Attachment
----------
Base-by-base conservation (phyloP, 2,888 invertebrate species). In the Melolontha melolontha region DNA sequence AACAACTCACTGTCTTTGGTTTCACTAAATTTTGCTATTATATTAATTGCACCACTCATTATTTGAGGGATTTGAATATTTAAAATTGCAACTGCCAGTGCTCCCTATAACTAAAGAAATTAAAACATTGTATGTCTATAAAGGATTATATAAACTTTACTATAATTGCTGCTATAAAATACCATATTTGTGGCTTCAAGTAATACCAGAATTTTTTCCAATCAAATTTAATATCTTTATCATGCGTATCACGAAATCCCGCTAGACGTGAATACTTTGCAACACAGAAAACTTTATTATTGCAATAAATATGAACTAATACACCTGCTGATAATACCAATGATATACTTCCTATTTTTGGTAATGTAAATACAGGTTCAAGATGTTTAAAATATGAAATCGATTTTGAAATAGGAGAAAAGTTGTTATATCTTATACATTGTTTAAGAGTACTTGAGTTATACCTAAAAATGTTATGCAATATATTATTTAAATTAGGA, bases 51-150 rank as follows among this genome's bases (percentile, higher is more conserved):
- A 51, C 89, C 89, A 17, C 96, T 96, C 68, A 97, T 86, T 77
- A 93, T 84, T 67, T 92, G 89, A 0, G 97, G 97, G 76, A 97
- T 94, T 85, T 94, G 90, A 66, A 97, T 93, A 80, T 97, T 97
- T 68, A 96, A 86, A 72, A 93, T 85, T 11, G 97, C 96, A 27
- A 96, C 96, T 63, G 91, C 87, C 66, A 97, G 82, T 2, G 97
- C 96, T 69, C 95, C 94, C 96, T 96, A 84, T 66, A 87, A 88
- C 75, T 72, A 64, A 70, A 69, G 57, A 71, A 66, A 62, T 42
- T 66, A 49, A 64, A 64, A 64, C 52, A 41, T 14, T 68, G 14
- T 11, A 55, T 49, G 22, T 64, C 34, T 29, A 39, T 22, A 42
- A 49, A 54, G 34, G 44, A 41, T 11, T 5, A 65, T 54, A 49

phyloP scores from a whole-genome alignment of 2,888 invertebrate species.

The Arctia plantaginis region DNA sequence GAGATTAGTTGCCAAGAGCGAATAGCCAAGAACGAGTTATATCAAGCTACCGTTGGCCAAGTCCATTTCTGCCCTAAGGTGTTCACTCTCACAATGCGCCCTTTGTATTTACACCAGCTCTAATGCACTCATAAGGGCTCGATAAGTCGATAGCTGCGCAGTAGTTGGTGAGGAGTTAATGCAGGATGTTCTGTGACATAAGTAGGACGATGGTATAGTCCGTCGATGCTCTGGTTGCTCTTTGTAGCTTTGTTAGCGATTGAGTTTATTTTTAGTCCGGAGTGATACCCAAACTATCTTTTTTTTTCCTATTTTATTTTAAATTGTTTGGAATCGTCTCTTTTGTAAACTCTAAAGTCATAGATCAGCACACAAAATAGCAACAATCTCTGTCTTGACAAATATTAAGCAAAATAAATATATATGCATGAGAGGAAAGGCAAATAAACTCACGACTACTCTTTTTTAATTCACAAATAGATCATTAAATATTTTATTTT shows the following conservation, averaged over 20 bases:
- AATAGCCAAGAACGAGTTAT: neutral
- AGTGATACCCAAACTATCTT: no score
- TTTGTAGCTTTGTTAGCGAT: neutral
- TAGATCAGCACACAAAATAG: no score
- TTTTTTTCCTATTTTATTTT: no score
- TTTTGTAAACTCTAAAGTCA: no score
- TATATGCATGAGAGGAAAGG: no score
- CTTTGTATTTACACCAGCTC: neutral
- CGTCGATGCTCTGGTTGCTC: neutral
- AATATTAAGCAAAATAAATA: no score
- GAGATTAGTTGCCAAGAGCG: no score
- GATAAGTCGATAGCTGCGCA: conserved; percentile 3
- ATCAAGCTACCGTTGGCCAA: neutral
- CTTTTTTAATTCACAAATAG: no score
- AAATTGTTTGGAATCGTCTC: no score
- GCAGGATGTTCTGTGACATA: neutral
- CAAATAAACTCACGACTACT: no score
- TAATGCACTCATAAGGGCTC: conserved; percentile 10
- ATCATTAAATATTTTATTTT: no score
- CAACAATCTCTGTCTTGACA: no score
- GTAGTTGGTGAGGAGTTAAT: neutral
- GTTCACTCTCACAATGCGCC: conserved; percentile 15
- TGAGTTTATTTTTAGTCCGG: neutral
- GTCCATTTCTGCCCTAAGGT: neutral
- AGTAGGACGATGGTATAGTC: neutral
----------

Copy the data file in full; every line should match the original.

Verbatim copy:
Base-by-base conservation (phyloP, 2,888 invertebrate species). In the Melolontha melolontha region DNA sequence AACAACTCACTGTCTTTGGTTTCACTAAATTTTGCTATTATATTAATTGCACCACTCATTATTTGAGGGATTTGAATATTTAAAATTGCAACTGCCAGTGCTCCCTATAACTAAAGAAATTAAAACATTGTATGTCTATAAAGGATTATATAAACTTTACTATAATTGCTGCTATAAAATACCATATTTGTGGCTTCAAGTAATACCAGAATTTTTTCCAATCAAATTTAATATCTTTATCATGCGTATCACGAAATCCCGCTAGACGTGAATACTTTGCAACACAGAAAACTTTATTATTGCAATAAATATGAACTAATACACCTGCTGATAATACCAATGATATACTTCCTATTTTTGGTAATGTAAATACAGGTTCAAGATGTTTAAAATATGAAATCGATTTTGAAATAGGAGAAAAGTTGTTATATCTTATACATTGTTTAAGAGTACTTGAGTTATACCTAAAAATGTTATGCAATATATTATTTAAATTAGGA, bases 51-150 rank as follows among this genome's bases (percentile, higher is more conserved):
- A 51, C 89, C 89, A 17, C 96, T 96, C 68, A 97, T 86, T 77
- A 93, T 84, T 67, T 92, G 89, A 0, G 97, G 97, G 76, A 97
- T 94, T 85, T 94, G 90, A 66, A 97, T 93, A 80, T 97, T 97
- T 68, A 96, A 86, A 72, A 93, T 85, T 11, G 97, C 96, A 27
- A 96, C 96, T 63, G 91, C 87, C 66, A 97, G 82, T 2, G 97
- C 96, T 69, C 95, C 94, C 96, T 96, A 84, T 66, A 87, A 88
- C 75, T 72, A 64, A 70, A 69, G 57, A 71, A 66, A 62, T 42
- T 66, A 49, A 64, A 64, A 64, C 52, A 41, T 14, T 68, G 14
- T 11, A 55, T 49, G 22, T 64, C 34, T 29, A 39, T 22, A 42
- A 49, A 54, G 34, G 44, A 41, T 11, T 5, A 65, T 54, A 49

phyloP scores from a whole-genome alignment of 2,888 invertebrate species.

The Arctia plantaginis region DNA sequence GAGATTAGTTGCCAAGAGCGAATAGCCAAGAACGAGTTATATCAAGCTACCGTTGGCCAAGTCCATTTCTGCCCTAAGGTGTTCACTCTCACAATGCGCCCTTTGTATTTACACCAGCTCTAATGCACTCATAAGGGCTCGATAAGTCGATAGCTGCGCAGTAGTTGGTGAGGAGTTAATGCAGGATGTTCTGTGACATAAGTAGGACGATGGTATAGTCCGTCGATGCTCTGGTTGCTCTTTGTAGCTTTGTTAGCGATTGAGTTTATTTTTAGTCCGGAGTGATACCCAAACTATCTTTTTTTTTCCTATTTTATTTTAAATTGTTTGGAATCGTCTCTTTTGTAAACTCTAAAGTCATAGATCAGCACACAAAATAGCAACAATCTCTGTCTTGACAAATATTAAGCAAAATAAATATATATGCATGAGAGGAAAGGCAAATAAACTCACGACTACTCTTTTTTAATTCACAAATAGATCATTAAATATTTTATTTT shows the following conservation, averaged over 20 bases:
- AATAGCCAAGAACGAGTTAT: neutral
- AGTGATACCCAAACTATCTT: no score
- TTTGTAGCTTTGTTAGCGAT: neutral
- TAGATCAGCACACAAAATAG: no score
- TTTTTTTCCTATTTTATTTT: no score
- TTTTGTAAACTCTAAAGTCA: no score
- TATATGCATGAGAGGAAAGG: no score
- CTTTGTATTTACACCAGCTC: neutral
- CGTCGATGCTCTGGTTGCTC: neutral
- AATATTAAGCAAAATAAATA: no score
- GAGATTAGTTGCCAAGAGCG: no score
- GATAAGTCGATAGCTGCGCA: conserved; percentile 3
- ATCAAGCTACCGTTGGCCAA: neutral
- CTTTTTTAATTCACAAATAG: no score
- AAATTGTTTGGAATCGTCTC: no score
- GCAGGATGTTCTGTGACATA: neutral
- CAAATAAACTCACGACTACT: no score
- TAATGCACTCATAAGGGCTC: conserved; percentile 10
- ATCATTAAATATTTTATTTT: no score
- CAACAATCTCTGTCTTGACA: no score
- GTAGTTGGTGAGGAGTTAAT: neutral
- GTTCACTCTCACAATGCGCC: conserved; percentile 15
- TGAGTTTATTTTTAGTCCGG: neutral
- GTCCATTTCTGCCCTAAGGT: neutral
- AGTAGGACGATGGTATAGTC: neutral